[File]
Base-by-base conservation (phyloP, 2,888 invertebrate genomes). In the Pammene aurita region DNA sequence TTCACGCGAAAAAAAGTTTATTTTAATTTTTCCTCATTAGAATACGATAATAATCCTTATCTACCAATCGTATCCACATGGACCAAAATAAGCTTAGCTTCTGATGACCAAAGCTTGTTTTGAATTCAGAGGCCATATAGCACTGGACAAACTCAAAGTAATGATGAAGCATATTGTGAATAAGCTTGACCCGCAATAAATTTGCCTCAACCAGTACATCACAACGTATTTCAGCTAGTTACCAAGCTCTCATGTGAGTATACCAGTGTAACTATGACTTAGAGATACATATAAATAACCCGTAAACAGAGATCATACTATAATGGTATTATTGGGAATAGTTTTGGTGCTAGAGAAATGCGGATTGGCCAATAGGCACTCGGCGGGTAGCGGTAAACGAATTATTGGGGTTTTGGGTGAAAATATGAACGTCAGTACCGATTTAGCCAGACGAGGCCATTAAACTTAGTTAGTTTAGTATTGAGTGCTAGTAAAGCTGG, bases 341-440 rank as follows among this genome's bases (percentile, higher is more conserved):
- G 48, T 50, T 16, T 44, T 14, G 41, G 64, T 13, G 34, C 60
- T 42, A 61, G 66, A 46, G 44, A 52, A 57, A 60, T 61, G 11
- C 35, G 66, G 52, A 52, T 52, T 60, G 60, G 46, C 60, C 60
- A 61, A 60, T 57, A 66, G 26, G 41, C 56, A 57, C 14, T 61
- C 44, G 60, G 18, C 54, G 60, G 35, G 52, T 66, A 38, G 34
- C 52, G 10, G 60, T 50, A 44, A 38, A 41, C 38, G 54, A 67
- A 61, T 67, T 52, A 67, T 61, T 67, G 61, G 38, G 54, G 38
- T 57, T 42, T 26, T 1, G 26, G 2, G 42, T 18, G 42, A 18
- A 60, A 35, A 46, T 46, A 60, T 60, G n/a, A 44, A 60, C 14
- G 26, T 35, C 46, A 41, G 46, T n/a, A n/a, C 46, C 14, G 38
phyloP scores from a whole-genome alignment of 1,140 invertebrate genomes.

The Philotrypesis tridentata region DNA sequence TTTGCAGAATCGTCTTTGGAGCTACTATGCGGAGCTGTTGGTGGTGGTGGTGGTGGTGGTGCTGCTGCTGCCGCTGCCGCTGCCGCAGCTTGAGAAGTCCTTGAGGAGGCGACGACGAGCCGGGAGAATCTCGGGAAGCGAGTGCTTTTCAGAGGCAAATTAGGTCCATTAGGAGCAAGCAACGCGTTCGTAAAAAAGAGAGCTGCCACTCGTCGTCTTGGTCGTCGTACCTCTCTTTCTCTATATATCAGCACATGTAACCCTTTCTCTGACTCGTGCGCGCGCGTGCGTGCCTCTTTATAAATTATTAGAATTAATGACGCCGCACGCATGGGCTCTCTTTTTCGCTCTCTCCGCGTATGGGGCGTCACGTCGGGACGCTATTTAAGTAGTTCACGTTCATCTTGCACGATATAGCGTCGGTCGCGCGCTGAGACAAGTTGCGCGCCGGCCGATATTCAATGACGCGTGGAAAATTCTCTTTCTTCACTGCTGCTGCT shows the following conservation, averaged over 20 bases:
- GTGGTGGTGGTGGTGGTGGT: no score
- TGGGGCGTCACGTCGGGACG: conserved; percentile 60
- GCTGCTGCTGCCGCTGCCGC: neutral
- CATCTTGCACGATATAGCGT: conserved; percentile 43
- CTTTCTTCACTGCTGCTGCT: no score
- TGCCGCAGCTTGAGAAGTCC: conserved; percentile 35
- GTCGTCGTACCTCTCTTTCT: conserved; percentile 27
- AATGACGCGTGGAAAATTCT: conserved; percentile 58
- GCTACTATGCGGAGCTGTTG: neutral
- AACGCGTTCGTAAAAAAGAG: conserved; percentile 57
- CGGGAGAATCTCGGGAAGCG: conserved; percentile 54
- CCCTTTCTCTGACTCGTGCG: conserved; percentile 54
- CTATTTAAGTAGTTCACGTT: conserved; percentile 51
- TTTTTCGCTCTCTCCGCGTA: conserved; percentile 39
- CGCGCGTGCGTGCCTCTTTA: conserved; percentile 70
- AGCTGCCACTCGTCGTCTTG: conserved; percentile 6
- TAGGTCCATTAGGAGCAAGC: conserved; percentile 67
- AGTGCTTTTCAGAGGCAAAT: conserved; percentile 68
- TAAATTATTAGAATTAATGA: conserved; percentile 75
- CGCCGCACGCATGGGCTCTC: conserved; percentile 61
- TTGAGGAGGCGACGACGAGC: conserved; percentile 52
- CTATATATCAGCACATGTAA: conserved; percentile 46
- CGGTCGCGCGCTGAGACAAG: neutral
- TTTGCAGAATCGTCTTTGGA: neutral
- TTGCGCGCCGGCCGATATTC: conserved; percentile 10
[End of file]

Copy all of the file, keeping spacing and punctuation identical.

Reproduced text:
Base-by-base conservation (phyloP, 2,888 invertebrate genomes). In the Pammene aurita region DNA sequence TTCACGCGAAAAAAAGTTTATTTTAATTTTTCCTCATTAGAATACGATAATAATCCTTATCTACCAATCGTATCCACATGGACCAAAATAAGCTTAGCTTCTGATGACCAAAGCTTGTTTTGAATTCAGAGGCCATATAGCACTGGACAAACTCAAAGTAATGATGAAGCATATTGTGAATAAGCTTGACCCGCAATAAATTTGCCTCAACCAGTACATCACAACGTATTTCAGCTAGTTACCAAGCTCTCATGTGAGTATACCAGTGTAACTATGACTTAGAGATACATATAAATAACCCGTAAACAGAGATCATACTATAATGGTATTATTGGGAATAGTTTTGGTGCTAGAGAAATGCGGATTGGCCAATAGGCACTCGGCGGGTAGCGGTAAACGAATTATTGGGGTTTTGGGTGAAAATATGAACGTCAGTACCGATTTAGCCAGACGAGGCCATTAAACTTAGTTAGTTTAGTATTGAGTGCTAGTAAAGCTGG, bases 341-440 rank as follows among this genome's bases (percentile, higher is more conserved):
- G 48, T 50, T 16, T 44, T 14, G 41, G 64, T 13, G 34, C 60
- T 42, A 61, G 66, A 46, G 44, A 52, A 57, A 60, T 61, G 11
- C 35, G 66, G 52, A 52, T 52, T 60, G 60, G 46, C 60, C 60
- A 61, A 60, T 57, A 66, G 26, G 41, C 56, A 57, C 14, T 61
- C 44, G 60, G 18, C 54, G 60, G 35, G 52, T 66, A 38, G 34
- C 52, G 10, G 60, T 50, A 44, A 38, A 41, C 38, G 54, A 67
- A 61, T 67, T 52, A 67, T 61, T 67, G 61, G 38, G 54, G 38
- T 57, T 42, T 26, T 1, G 26, G 2, G 42, T 18, G 42, A 18
- A 60, A 35, A 46, T 46, A 60, T 60, G n/a, A 44, A 60, C 14
- G 26, T 35, C 46, A 41, G 46, T n/a, A n/a, C 46, C 14, G 38
phyloP scores from a whole-genome alignment of 1,140 invertebrate genomes.

The Philotrypesis tridentata region DNA sequence TTTGCAGAATCGTCTTTGGAGCTACTATGCGGAGCTGTTGGTGGTGGTGGTGGTGGTGGTGCTGCTGCTGCCGCTGCCGCTGCCGCAGCTTGAGAAGTCCTTGAGGAGGCGACGACGAGCCGGGAGAATCTCGGGAAGCGAGTGCTTTTCAGAGGCAAATTAGGTCCATTAGGAGCAAGCAACGCGTTCGTAAAAAAGAGAGCTGCCACTCGTCGTCTTGGTCGTCGTACCTCTCTTTCTCTATATATCAGCACATGTAACCCTTTCTCTGACTCGTGCGCGCGCGTGCGTGCCTCTTTATAAATTATTAGAATTAATGACGCCGCACGCATGGGCTCTCTTTTTCGCTCTCTCCGCGTATGGGGCGTCACGTCGGGACGCTATTTAAGTAGTTCACGTTCATCTTGCACGATATAGCGTCGGTCGCGCGCTGAGACAAGTTGCGCGCCGGCCGATATTCAATGACGCGTGGAAAATTCTCTTTCTTCACTGCTGCTGCT shows the following conservation, averaged over 20 bases:
- GTGGTGGTGGTGGTGGTGGT: no score
- TGGGGCGTCACGTCGGGACG: conserved; percentile 60
- GCTGCTGCTGCCGCTGCCGC: neutral
- CATCTTGCACGATATAGCGT: conserved; percentile 43
- CTTTCTTCACTGCTGCTGCT: no score
- TGCCGCAGCTTGAGAAGTCC: conserved; percentile 35
- GTCGTCGTACCTCTCTTTCT: conserved; percentile 27
- AATGACGCGTGGAAAATTCT: conserved; percentile 58
- GCTACTATGCGGAGCTGTTG: neutral
- AACGCGTTCGTAAAAAAGAG: conserved; percentile 57
- CGGGAGAATCTCGGGAAGCG: conserved; percentile 54
- CCCTTTCTCTGACTCGTGCG: conserved; percentile 54
- CTATTTAAGTAGTTCACGTT: conserved; percentile 51
- TTTTTCGCTCTCTCCGCGTA: conserved; percentile 39
- CGCGCGTGCGTGCCTCTTTA: conserved; percentile 70
- AGCTGCCACTCGTCGTCTTG: conserved; percentile 6
- TAGGTCCATTAGGAGCAAGC: conserved; percentile 67
- AGTGCTTTTCAGAGGCAAAT: conserved; percentile 68
- TAAATTATTAGAATTAATGA: conserved; percentile 75
- CGCCGCACGCATGGGCTCTC: conserved; percentile 61
- TTGAGGAGGCGACGACGAGC: conserved; percentile 52
- CTATATATCAGCACATGTAA: conserved; percentile 46
- CGGTCGCGCGCTGAGACAAG: neutral
- TTTGCAGAATCGTCTTTGGA: neutral
- TTGCGCGCCGGCCGATATTC: conserved; percentile 10